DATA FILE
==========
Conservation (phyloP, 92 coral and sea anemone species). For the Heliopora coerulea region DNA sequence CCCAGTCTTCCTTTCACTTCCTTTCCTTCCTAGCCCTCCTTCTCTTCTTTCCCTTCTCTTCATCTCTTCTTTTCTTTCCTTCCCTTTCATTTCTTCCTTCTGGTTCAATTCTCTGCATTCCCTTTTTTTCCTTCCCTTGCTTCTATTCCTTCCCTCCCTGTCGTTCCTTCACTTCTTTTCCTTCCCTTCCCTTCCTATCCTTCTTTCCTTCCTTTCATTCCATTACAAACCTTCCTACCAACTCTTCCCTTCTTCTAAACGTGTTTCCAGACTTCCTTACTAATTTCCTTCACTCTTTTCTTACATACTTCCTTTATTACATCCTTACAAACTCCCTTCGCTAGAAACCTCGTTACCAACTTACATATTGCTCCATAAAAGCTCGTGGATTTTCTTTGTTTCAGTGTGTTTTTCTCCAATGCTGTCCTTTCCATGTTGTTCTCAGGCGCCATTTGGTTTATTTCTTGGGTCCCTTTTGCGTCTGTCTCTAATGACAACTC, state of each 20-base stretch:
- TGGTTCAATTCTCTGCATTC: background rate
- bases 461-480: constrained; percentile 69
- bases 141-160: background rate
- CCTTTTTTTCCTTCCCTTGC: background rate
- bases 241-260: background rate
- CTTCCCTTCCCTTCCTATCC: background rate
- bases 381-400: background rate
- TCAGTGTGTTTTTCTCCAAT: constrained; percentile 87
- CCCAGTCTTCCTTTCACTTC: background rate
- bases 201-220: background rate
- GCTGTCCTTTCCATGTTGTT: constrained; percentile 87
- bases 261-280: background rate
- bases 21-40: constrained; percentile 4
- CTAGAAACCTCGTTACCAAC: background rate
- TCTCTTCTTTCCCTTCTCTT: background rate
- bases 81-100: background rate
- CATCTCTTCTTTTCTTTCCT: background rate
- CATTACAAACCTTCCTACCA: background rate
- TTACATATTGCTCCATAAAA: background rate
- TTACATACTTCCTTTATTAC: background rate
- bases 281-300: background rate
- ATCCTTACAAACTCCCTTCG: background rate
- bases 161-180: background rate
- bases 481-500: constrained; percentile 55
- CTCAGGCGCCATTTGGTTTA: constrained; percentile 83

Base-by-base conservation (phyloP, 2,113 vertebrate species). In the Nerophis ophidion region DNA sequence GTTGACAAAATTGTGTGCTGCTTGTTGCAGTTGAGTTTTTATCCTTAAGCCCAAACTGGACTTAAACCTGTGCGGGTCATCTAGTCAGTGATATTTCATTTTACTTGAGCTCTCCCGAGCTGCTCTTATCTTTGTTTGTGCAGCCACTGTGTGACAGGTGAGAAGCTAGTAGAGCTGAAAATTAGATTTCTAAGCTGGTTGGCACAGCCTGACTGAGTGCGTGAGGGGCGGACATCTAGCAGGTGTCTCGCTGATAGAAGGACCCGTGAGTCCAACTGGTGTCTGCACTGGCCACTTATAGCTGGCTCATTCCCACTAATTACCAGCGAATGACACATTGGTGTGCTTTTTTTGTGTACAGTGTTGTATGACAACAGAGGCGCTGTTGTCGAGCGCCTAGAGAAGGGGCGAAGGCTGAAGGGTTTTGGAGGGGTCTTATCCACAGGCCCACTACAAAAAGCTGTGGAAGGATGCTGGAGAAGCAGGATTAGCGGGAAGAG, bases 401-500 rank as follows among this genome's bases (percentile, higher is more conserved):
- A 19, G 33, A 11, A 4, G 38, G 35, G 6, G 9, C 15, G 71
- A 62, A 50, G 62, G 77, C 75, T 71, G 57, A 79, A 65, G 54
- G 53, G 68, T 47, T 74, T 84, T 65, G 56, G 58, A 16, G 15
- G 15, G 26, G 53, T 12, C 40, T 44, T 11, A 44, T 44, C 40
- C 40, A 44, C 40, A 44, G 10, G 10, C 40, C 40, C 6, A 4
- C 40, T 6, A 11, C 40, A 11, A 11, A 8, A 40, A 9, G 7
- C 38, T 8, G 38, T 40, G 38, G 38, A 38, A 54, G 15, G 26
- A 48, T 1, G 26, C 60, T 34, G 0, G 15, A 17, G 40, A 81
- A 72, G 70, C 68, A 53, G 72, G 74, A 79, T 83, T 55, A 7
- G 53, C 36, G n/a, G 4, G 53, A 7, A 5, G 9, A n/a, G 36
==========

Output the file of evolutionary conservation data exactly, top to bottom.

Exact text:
Conservation (phyloP, 92 coral and sea anemone species). For the Heliopora coerulea region DNA sequence CCCAGTCTTCCTTTCACTTCCTTTCCTTCCTAGCCCTCCTTCTCTTCTTTCCCTTCTCTTCATCTCTTCTTTTCTTTCCTTCCCTTTCATTTCTTCCTTCTGGTTCAATTCTCTGCATTCCCTTTTTTTCCTTCCCTTGCTTCTATTCCTTCCCTCCCTGTCGTTCCTTCACTTCTTTTCCTTCCCTTCCCTTCCTATCCTTCTTTCCTTCCTTTCATTCCATTACAAACCTTCCTACCAACTCTTCCCTTCTTCTAAACGTGTTTCCAGACTTCCTTACTAATTTCCTTCACTCTTTTCTTACATACTTCCTTTATTACATCCTTACAAACTCCCTTCGCTAGAAACCTCGTTACCAACTTACATATTGCTCCATAAAAGCTCGTGGATTTTCTTTGTTTCAGTGTGTTTTTCTCCAATGCTGTCCTTTCCATGTTGTTCTCAGGCGCCATTTGGTTTATTTCTTGGGTCCCTTTTGCGTCTGTCTCTAATGACAACTC, state of each 20-base stretch:
- TGGTTCAATTCTCTGCATTC: background rate
- bases 461-480: constrained; percentile 69
- bases 141-160: background rate
- CCTTTTTTTCCTTCCCTTGC: background rate
- bases 241-260: background rate
- CTTCCCTTCCCTTCCTATCC: background rate
- bases 381-400: background rate
- TCAGTGTGTTTTTCTCCAAT: constrained; percentile 87
- CCCAGTCTTCCTTTCACTTC: background rate
- bases 201-220: background rate
- GCTGTCCTTTCCATGTTGTT: constrained; percentile 87
- bases 261-280: background rate
- bases 21-40: constrained; percentile 4
- CTAGAAACCTCGTTACCAAC: background rate
- TCTCTTCTTTCCCTTCTCTT: background rate
- bases 81-100: background rate
- CATCTCTTCTTTTCTTTCCT: background rate
- CATTACAAACCTTCCTACCA: background rate
- TTACATATTGCTCCATAAAA: background rate
- TTACATACTTCCTTTATTAC: background rate
- bases 281-300: background rate
- ATCCTTACAAACTCCCTTCG: background rate
- bases 161-180: background rate
- bases 481-500: constrained; percentile 55
- CTCAGGCGCCATTTGGTTTA: constrained; percentile 83

Base-by-base conservation (phyloP, 2,113 vertebrate species). In the Nerophis ophidion region DNA sequence GTTGACAAAATTGTGTGCTGCTTGTTGCAGTTGAGTTTTTATCCTTAAGCCCAAACTGGACTTAAACCTGTGCGGGTCATCTAGTCAGTGATATTTCATTTTACTTGAGCTCTCCCGAGCTGCTCTTATCTTTGTTTGTGCAGCCACTGTGTGACAGGTGAGAAGCTAGTAGAGCTGAAAATTAGATTTCTAAGCTGGTTGGCACAGCCTGACTGAGTGCGTGAGGGGCGGACATCTAGCAGGTGTCTCGCTGATAGAAGGACCCGTGAGTCCAACTGGTGTCTGCACTGGCCACTTATAGCTGGCTCATTCCCACTAATTACCAGCGAATGACACATTGGTGTGCTTTTTTTGTGTACAGTGTTGTATGACAACAGAGGCGCTGTTGTCGAGCGCCTAGAGAAGGGGCGAAGGCTGAAGGGTTTTGGAGGGGTCTTATCCACAGGCCCACTACAAAAAGCTGTGGAAGGATGCTGGAGAAGCAGGATTAGCGGGAAGAG, bases 401-500 rank as follows among this genome's bases (percentile, higher is more conserved):
- A 19, G 33, A 11, A 4, G 38, G 35, G 6, G 9, C 15, G 71
- A 62, A 50, G 62, G 77, C 75, T 71, G 57, A 79, A 65, G 54
- G 53, G 68, T 47, T 74, T 84, T 65, G 56, G 58, A 16, G 15
- G 15, G 26, G 53, T 12, C 40, T 44, T 11, A 44, T 44, C 40
- C 40, A 44, C 40, A 44, G 10, G 10, C 40, C 40, C 6, A 4
- C 40, T 6, A 11, C 40, A 11, A 11, A 8, A 40, A 9, G 7
- C 38, T 8, G 38, T 40, G 38, G 38, A 38, A 54, G 15, G 26
- A 48, T 1, G 26, C 60, T 34, G 0, G 15, A 17, G 40, A 81
- A 72, G 70, C 68, A 53, G 72, G 74, A 79, T 83, T 55, A 7
- G 53, C 36, G n/a, G 4, G 53, A 7, A 5, G 9, A n/a, G 36